Many an important decision has been made for The Devious Theatre Company over breakfast, and we made some major 2012 decisions for the theatre company over breakfast at The Fig Tree in Kilkenny this month. Formerly known as Esquires, we were fans of the old regime’s vegetarian breakfasts but opted for The Full Irish here first to see how they stack up to the competition. Turns out they stack up pretty well.
If you’re looking for coffee and WiFi to work by, Mugshot Café on James’ Street is a good bet and that’s where you’ll find this Hazelnut Latte. They’ve also recently opened a new premises on the far side of town and they’re going to be expanding their operations at James’ Street in the not-too-distant future.
Along with the coffee above, you’ll also find these Lemon Squares at Mugshot. They’re gluten free and they’re fantastic. Honestly. They’re definitely not available every day of the week but if they were, you’ll likely see me beating a path to their door Monday to Friday.
The first of two pizza options, the Pizza Connection is without doubt my favourite pizza in Kilkenny, available at The Italian Connection on Parliament Street. On their early bird menu you’ll get it for €10, usually around the €13 or €14 mark outside of early bird hours. Parma ham, fresh rocket, extra garlic… it’s just too good.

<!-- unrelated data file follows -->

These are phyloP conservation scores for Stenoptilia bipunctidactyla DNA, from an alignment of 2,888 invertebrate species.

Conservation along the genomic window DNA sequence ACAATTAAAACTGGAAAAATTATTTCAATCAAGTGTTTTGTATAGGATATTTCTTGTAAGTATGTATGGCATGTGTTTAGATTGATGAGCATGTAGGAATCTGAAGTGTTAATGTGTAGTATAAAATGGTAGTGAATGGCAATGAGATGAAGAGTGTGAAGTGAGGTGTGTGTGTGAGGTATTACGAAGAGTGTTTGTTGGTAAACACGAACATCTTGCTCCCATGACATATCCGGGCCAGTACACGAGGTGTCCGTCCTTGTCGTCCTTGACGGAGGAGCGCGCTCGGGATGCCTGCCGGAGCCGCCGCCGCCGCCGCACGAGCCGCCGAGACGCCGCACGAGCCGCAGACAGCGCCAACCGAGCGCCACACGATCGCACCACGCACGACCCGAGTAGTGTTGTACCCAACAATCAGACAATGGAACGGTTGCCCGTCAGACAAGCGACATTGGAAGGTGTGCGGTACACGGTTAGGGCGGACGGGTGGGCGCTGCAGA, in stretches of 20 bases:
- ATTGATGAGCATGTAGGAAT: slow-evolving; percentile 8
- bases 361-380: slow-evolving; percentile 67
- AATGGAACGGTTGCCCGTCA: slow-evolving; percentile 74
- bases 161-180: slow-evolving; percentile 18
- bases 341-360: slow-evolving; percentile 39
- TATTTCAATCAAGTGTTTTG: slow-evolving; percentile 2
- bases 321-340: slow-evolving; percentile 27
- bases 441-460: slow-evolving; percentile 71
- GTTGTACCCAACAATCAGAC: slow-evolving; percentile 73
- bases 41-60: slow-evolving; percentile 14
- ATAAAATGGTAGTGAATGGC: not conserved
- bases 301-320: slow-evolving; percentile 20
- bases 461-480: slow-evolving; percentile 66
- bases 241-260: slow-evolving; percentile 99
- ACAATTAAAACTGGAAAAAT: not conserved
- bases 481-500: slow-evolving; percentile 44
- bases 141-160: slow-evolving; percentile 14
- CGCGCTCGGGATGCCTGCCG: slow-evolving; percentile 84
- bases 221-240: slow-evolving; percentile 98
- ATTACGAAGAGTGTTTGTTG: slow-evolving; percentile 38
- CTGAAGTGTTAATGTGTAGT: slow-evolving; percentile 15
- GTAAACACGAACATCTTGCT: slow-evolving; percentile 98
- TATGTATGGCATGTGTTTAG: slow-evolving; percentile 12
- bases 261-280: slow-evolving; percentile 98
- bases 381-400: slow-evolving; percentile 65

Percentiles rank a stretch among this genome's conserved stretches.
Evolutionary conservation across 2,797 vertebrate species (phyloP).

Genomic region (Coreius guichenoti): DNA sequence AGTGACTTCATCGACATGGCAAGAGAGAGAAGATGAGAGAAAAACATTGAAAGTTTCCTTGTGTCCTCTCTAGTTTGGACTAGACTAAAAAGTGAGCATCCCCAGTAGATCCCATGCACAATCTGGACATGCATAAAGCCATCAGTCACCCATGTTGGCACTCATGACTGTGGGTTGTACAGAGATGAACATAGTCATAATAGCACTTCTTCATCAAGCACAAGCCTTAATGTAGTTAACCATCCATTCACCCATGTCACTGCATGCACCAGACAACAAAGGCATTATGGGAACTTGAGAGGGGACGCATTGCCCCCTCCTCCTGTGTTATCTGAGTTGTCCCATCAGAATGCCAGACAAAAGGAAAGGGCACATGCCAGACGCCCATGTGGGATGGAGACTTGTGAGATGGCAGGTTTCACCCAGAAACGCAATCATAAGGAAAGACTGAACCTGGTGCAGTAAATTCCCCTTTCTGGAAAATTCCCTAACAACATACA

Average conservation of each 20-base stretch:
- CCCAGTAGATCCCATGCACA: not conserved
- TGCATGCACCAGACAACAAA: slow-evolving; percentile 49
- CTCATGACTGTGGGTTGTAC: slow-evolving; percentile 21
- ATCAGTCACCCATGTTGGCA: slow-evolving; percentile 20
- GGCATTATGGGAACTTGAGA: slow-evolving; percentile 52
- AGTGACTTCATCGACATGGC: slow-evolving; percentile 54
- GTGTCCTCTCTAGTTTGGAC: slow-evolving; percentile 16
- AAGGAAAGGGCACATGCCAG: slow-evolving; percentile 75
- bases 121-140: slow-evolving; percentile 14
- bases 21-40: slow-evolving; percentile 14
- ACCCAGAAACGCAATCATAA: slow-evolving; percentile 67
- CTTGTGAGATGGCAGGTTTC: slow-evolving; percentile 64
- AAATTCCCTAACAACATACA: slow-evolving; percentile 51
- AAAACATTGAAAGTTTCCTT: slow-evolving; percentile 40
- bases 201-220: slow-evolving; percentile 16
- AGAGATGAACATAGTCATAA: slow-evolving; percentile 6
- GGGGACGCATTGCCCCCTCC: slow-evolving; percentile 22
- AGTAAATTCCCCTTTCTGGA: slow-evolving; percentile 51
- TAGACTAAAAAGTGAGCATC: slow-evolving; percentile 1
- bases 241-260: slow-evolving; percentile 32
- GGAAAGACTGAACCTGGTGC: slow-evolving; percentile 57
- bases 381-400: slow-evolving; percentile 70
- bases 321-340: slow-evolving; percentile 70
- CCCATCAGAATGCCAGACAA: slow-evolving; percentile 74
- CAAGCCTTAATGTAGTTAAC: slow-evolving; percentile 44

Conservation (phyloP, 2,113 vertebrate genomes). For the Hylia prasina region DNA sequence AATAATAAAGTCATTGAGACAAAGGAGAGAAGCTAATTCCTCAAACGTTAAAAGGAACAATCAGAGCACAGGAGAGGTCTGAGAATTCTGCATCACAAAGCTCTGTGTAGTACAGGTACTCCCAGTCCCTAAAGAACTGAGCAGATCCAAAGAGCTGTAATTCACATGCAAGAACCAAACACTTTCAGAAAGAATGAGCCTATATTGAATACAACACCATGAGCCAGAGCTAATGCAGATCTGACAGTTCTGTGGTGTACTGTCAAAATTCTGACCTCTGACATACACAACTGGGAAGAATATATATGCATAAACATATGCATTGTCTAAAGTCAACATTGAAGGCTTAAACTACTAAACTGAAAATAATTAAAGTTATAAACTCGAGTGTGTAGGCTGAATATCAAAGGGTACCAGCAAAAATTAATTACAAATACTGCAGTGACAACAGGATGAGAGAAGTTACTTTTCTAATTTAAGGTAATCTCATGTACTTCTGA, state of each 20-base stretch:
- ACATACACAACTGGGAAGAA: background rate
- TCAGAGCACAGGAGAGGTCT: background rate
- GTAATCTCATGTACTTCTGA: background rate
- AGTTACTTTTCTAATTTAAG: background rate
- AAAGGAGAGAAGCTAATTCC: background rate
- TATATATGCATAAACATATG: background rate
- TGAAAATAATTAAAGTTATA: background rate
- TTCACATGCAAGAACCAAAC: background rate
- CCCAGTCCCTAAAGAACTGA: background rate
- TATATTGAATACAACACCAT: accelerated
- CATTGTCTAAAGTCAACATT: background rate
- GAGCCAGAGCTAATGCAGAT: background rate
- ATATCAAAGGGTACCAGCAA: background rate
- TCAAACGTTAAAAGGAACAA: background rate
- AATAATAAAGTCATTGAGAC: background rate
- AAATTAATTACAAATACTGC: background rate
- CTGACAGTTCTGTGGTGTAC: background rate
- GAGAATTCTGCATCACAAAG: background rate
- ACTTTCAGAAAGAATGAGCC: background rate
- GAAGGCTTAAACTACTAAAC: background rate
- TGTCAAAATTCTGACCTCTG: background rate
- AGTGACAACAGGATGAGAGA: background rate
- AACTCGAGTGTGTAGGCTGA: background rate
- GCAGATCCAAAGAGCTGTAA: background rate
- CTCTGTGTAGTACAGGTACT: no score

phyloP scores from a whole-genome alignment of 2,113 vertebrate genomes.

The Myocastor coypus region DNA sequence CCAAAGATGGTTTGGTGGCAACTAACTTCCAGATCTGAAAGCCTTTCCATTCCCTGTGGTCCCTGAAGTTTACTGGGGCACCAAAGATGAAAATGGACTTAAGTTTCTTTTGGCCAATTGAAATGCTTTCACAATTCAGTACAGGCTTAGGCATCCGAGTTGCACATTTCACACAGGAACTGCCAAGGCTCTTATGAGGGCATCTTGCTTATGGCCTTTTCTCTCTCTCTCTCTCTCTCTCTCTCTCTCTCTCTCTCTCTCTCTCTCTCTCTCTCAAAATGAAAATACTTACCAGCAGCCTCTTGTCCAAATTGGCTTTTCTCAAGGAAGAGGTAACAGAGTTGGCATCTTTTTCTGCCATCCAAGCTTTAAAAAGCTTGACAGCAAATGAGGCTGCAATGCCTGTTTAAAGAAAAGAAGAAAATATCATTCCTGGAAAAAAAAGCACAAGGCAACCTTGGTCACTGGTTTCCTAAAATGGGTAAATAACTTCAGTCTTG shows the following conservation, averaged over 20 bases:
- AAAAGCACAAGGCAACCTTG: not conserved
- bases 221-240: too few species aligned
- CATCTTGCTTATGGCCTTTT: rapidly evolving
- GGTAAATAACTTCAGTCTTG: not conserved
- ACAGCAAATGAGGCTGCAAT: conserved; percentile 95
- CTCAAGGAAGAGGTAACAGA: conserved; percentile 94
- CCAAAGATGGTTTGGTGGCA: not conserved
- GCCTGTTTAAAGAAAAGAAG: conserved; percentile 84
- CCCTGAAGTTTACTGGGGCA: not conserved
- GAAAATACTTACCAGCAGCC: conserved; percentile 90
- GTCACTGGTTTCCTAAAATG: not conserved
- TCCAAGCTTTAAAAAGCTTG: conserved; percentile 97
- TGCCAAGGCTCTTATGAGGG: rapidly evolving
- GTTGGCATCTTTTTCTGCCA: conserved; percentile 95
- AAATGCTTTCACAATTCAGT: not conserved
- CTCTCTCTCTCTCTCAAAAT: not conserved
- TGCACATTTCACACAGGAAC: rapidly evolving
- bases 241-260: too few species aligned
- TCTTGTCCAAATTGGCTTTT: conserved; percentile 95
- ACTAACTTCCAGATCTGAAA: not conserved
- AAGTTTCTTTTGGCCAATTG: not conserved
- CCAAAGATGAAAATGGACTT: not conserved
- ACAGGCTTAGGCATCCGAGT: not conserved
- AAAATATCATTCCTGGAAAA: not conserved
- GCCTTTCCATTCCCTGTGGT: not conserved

Of course, if you’re vegetarian, then you’ll need to be checking out their vegetable pizza. 12″ is pretty much the standard, made fresh, made to order, definitely enough in it for two people or a really ravenous single serving.
As part of a new series for the blog, I’ll be doing a Foodspotting / food photo summary at the end of each month where something new or tasty catches my eye. You can also follow me on Foodspotting.com.
Sunday wouldn’t be Sunday without the Foodie Roundup, and while it’s been an absolutely mental week resulting in a quiet blog week, and I’m about 11 hours late with the post, it’s time to put the feet up! Nothing wrong with getting a bit of evening reading in. Take a timeout this evening (or tomorrow morning if you’re already disconnected) with a selection of posts from this week gone.
Now, to finish off the two week’s worth of blog posts that are sitting here in front of me. In between the juggling of artists residencies, trips to Dublin, a week’s worth of programming and everything else besides, I might have managed a few foodie trips, meals out and cooking. Talk to all y’all tomorrow.
It’s something I never, ever, in a million years thought I would hear myself say, but this morning, on the road to Dublin, I actually missed my porridge. Since I started the cycling back at the end of August my breakfast virtually every morning has been a bowl of porridge. And not just any porridge, but it’s done in a particular way.